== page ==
Elmwood Park’s winter baseball camp gives boys a jump on summer
Nate Brown, 6, participates in a throwing drill at Elmwood Park Parks and Recreation Department's youth baseball camp. The youth meet once a week. | David Pollard~Sun-Times Media
Updated: March 8, 2013 6:22AM
ELMWOOD PARK — Baseball season for the youth is still a few months away, but that hasn’t stopped them from preparing for it.
Every year Elmwood Park Parks and Recreation Department holds a six-week baseball camp for boys and girls from 6 to 12 years old. The camp takes place inside the civic center’s gym, 2 W. Conti Parkway, every Thursday afternoon and is currently in its fifth week.
Whatever winter blahs the cold may have created are immediately cast aside during the two-hour afternoon session, and replaced by screaming, yelling, sweating and the overall intensity that comes with playing baseball.
The first hour is for 6- to 8-year-olds; the second hour, for 9- to 12-year-olds.
Ted Gruber coordinates the program along with Ryan Szymonik and takes the campers (all boys this year) through some of the basics of baseball. He wants them to be prepared for whatever baseball team they will play for, whether a spring league or a simple pick-up game.
“We cover hitting, fielding, throwing and working on proper mechanics,” Gruber said. “It’s a good start up for them to get started playing baseball.”
To practice they use a softer ball, about the same size as a regular baseball.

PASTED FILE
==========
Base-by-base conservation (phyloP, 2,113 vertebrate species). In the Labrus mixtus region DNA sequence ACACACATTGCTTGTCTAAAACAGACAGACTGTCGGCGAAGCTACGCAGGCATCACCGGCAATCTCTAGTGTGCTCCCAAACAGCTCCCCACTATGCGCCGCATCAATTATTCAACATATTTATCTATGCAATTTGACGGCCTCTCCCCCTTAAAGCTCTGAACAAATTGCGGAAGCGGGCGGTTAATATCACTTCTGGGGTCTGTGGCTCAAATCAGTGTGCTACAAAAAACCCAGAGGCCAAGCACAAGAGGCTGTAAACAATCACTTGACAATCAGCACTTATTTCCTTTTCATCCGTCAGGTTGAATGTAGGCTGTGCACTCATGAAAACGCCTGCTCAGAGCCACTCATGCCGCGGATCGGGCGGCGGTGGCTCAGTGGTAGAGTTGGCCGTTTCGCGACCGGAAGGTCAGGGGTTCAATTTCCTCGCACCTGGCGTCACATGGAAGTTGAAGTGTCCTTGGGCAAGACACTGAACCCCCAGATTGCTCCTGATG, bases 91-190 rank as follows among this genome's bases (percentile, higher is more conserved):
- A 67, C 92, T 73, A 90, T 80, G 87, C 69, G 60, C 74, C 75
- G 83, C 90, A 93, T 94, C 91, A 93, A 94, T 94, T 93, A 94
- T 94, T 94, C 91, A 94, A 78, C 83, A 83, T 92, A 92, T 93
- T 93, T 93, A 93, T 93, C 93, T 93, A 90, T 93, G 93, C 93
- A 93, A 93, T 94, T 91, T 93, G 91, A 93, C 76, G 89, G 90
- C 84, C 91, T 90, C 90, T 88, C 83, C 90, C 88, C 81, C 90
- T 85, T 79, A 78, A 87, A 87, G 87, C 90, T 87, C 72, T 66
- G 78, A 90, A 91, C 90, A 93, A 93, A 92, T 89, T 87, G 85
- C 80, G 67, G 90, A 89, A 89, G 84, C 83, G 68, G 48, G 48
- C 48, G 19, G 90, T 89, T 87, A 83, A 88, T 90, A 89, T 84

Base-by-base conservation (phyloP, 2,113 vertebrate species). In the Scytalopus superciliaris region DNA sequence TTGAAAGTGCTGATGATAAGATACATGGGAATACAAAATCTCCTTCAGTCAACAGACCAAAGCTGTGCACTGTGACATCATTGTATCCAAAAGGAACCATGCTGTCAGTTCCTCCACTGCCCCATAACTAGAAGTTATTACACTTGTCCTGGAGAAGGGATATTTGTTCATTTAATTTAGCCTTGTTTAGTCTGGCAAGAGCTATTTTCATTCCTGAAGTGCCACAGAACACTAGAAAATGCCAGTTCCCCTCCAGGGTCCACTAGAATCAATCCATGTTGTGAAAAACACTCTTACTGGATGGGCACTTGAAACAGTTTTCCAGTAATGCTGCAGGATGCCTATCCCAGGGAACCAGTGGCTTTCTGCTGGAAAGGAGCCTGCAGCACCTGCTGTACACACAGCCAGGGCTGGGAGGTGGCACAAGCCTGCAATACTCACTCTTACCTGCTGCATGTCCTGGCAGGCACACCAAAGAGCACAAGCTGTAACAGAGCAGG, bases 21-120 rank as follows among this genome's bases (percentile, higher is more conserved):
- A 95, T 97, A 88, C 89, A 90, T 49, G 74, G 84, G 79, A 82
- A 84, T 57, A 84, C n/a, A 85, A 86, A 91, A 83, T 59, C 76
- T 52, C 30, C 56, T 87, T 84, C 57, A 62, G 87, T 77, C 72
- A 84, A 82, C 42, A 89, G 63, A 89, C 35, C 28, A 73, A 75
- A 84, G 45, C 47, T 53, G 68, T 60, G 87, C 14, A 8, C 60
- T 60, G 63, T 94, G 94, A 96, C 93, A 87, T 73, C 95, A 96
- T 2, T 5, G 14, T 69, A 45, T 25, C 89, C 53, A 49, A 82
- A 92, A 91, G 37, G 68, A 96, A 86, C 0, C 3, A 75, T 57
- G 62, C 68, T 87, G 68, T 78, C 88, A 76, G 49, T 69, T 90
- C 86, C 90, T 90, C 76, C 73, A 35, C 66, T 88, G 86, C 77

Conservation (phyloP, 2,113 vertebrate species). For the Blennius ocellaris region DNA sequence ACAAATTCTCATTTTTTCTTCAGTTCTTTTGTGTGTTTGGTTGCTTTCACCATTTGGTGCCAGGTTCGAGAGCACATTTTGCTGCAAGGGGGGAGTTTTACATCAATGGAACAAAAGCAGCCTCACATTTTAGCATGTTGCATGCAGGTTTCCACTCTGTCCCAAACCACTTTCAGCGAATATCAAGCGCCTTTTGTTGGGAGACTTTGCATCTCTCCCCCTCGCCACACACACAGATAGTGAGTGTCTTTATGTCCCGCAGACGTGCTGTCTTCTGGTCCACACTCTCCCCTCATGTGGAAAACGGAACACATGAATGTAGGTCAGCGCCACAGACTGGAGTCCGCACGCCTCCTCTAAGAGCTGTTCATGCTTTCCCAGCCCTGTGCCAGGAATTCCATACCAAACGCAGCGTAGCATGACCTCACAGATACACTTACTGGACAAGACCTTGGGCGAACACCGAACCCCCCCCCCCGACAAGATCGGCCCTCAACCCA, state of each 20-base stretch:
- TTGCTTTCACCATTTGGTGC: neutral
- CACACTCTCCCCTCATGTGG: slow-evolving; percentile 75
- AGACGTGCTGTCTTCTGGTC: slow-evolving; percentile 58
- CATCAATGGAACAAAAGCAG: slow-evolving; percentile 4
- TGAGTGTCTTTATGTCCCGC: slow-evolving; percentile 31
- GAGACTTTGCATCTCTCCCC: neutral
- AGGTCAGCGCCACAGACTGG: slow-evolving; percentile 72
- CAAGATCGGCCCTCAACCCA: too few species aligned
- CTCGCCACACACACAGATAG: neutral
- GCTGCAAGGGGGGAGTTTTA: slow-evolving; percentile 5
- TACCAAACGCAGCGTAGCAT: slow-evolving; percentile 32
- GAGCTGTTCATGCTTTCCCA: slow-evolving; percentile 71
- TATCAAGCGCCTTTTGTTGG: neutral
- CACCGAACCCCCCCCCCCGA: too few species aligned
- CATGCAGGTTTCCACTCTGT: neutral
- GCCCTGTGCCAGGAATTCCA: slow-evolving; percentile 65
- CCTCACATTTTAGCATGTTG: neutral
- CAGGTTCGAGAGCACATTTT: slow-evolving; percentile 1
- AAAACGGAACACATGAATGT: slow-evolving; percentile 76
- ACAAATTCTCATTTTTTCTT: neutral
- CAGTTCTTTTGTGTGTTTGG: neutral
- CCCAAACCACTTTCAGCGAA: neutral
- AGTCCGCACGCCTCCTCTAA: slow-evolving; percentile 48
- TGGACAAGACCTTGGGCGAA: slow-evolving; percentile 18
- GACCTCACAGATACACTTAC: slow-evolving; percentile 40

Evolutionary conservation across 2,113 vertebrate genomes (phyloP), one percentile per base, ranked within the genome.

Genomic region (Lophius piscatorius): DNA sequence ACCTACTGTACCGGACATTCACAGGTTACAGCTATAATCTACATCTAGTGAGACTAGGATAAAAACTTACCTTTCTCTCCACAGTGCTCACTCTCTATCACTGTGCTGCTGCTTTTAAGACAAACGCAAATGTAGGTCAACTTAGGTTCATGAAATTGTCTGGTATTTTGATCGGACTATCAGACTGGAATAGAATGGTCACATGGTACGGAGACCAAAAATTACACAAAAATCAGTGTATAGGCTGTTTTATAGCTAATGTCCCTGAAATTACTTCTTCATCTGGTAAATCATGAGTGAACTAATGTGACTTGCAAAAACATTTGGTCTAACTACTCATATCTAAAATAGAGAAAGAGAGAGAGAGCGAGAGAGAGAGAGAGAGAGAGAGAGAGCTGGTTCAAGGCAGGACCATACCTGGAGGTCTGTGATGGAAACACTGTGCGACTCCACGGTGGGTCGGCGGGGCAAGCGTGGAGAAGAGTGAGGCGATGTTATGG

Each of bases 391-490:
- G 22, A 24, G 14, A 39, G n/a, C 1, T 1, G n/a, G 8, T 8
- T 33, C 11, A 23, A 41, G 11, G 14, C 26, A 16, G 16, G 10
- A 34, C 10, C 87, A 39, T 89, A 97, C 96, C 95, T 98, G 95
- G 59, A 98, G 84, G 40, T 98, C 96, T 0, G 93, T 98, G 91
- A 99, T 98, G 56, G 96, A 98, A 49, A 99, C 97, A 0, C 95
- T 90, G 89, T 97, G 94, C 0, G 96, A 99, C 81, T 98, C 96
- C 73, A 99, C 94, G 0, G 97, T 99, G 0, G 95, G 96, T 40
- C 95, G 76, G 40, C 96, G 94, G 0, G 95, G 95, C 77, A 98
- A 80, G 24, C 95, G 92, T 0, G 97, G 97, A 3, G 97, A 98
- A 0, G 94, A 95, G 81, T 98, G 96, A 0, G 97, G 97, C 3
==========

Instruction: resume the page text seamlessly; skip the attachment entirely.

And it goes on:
Still, during batting practice, participants like Nate Brown, 6, and his brother Conner, 7, tried to hit it as hard as they could. The rest of the boys were crouched farther back in the gym, legs apart, ready to field whatever was hit their way.
Gruber was on the mound, lobbing pitches to them from a bucket of balls, yelling encouragement to each batter.
“Correct your stance. Keep your eye on the ball. Good job.”
Mike Maranto sat on the stage at the back of the gym as he watched his two sons, Nathan, 9, and Eliott, 6, practice. He said his sons also participated in the camp last year.
“This gets them back in the mode of baseball,” he said. “Some of the drills they go through we go home and work on the same drills.”
Arthur Ball, brought his great-grandson Darius McDonald, 9, to the camp. McDonald enjoys the camp -- and the refreshments, as well.
“I like the hitting and playing games and I like the Gatorade,” he said.
Annie Cmiel, said she has been bringing her son, Charlie, 10, to the camp for years.
“We’ve been doing it because of Teddy (Gruber),” she said.
“He’s a really nice guy and he’s been doing it for years,” she added.
“I like the way he runs the program,” she said. “He knows every one of the kids names and that’s pretty impressive.”~.